Is it better to require that any recipient of a collection who needs to access it by index must be prepared to copy the data into a type which facilitates that, or is it better to require that the code returning the collection supply it in a form that is accessible by index? Unless the supplier is likely to have it in a form which does not facilitate access by index, I would consider that the value of freeing the recipients from the need to make their own redundant copy would exceed the value of freeing the supplier from having to supply a random-access form (e.g. a read-only IList<T>) – supercat Dec 19 '13 at 17:55
  • 1
    One thing I don't like about IEnumerable is that you never know whether it runs as a coroutine or whether it is just a data object. If it runs as a coroutine it could result in subtle bugs so this is good to know sometimes. This is why I tend to prefer ReadOnlyCollection or IReadOnlyList etc. – Steve Vermeulen Sep 14 '16 at 14:04
3

I encountered a similar problem a while back and below was my solution, but it really only works if you control the library too:


Start with your class A

public class A
{
    private int _n;
    public int N
    {
        get { return _n; }
        set { _n = value; }
    }
}

Then derive an interface from this with only the get portion of the properties (and any reading methods) and have A implement that

public interface IReadOnlyA
{
    public int N { get; }
}
public class A : IReadOnlyA
{
    private int _n;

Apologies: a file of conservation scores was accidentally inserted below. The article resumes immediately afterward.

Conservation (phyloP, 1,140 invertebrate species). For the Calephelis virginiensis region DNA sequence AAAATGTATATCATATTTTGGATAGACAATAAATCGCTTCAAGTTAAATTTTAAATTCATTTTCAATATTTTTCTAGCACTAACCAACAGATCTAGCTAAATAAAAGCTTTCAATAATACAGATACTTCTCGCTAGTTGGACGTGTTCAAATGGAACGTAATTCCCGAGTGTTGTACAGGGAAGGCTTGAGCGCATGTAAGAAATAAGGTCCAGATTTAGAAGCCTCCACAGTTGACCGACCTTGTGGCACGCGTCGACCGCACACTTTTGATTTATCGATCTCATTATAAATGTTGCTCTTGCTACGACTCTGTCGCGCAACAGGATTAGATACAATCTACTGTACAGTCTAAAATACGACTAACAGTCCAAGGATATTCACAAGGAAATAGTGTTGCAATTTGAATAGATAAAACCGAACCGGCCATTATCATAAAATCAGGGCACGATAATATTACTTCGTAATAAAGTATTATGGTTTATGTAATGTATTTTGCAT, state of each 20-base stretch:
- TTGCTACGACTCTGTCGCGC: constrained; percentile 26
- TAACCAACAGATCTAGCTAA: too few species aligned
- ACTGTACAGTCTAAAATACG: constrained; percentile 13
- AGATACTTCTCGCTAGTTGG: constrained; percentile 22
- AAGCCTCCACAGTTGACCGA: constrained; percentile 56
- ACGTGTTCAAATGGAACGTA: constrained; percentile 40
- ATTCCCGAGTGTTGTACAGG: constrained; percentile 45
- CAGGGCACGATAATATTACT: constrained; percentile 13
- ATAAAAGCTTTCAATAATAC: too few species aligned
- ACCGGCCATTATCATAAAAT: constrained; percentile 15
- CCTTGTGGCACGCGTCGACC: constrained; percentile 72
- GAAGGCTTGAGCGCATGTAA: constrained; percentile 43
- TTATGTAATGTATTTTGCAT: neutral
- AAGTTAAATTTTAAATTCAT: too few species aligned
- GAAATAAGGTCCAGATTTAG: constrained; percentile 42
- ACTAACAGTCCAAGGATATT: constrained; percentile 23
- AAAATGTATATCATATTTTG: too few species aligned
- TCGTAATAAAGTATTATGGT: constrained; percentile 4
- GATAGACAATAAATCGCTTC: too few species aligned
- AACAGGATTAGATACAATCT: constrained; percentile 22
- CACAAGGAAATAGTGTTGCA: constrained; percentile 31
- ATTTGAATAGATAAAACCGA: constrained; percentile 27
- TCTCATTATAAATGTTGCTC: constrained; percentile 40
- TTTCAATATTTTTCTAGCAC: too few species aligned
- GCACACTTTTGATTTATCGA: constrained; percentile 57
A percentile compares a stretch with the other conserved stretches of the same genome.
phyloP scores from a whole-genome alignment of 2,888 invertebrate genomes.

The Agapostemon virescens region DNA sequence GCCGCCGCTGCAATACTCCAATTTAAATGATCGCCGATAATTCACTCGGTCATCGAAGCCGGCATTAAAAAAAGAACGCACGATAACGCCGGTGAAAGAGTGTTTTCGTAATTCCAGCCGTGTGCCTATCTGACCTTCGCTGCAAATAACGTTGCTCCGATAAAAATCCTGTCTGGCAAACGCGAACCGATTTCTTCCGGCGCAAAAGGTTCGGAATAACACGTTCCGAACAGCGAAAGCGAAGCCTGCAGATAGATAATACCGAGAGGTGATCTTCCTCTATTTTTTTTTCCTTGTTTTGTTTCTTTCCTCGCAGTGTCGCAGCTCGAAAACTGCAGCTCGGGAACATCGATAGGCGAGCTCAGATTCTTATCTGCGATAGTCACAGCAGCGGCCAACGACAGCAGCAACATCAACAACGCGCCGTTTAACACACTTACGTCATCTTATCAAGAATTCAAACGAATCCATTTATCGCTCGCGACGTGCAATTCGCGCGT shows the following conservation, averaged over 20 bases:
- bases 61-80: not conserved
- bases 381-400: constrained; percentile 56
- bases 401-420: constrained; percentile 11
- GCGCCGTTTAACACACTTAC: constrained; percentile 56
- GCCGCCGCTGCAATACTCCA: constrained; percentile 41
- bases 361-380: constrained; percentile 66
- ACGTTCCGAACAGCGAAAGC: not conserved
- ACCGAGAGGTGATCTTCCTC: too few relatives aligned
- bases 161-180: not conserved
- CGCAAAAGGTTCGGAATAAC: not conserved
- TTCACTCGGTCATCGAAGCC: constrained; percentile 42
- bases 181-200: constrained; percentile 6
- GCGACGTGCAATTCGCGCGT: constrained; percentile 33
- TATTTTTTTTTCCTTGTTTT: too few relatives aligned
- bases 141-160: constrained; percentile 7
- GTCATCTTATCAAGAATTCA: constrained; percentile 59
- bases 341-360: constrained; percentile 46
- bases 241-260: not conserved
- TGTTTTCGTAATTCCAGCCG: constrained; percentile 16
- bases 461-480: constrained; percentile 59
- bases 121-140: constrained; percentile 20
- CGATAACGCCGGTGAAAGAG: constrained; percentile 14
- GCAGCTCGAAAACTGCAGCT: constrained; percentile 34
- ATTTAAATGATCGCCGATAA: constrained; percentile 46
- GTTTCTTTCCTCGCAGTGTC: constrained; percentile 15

public int N
    {
        get { return _n; }
        set { _n = value; }
    }
}

Then of course when you want to use the read only version, a simple cast is sufficient. This is just what you solution C is, really, but I thought I'd offer the method with which I achieved it

  • 2
    Problem with this is, that its possible to cast it back to mutable version. And its violiation of LSP, bacause state observable through base class's (in this case interface's) methods can be changed by new methods from subclass. But it at least comunicates intent, even if it does not enforce it. – user470365 Jan 29 '13 at 15:25
1

For anyone who finds this question and still is interested in the answer - now there is another option which is exposing ImmutableArray<T>. These are few points why I think it's better then IEnumerable<T> or ReadOnlyCollection<T>:

  • it clearly states that it is immutable (expressive API)
  • it clearly states that collection is already formed (in other words it's not initialised lazily and it's OK to iterate throught it multiple times)
  • if the count of items is known, it does not hide that knowlegde like IEnumerable<T> does
  • since client doesn't know what is the implementation of IEnumerable or IReadOnlyCollect he/she cannot assume that it never changes (in other words there is no guarantee that items of a collection have not been changed while reference to that collection stays unchanged)

Also if APi needs to notify client about changes in the collection I would expose an event as a separate member.

Note that I'm not saying that IEnumerable<T> is bad in general. I'd still use it when passing collection as an argument or returning lazily initialised collection (in this particular case it makes sense to hide item count because it's not known yet).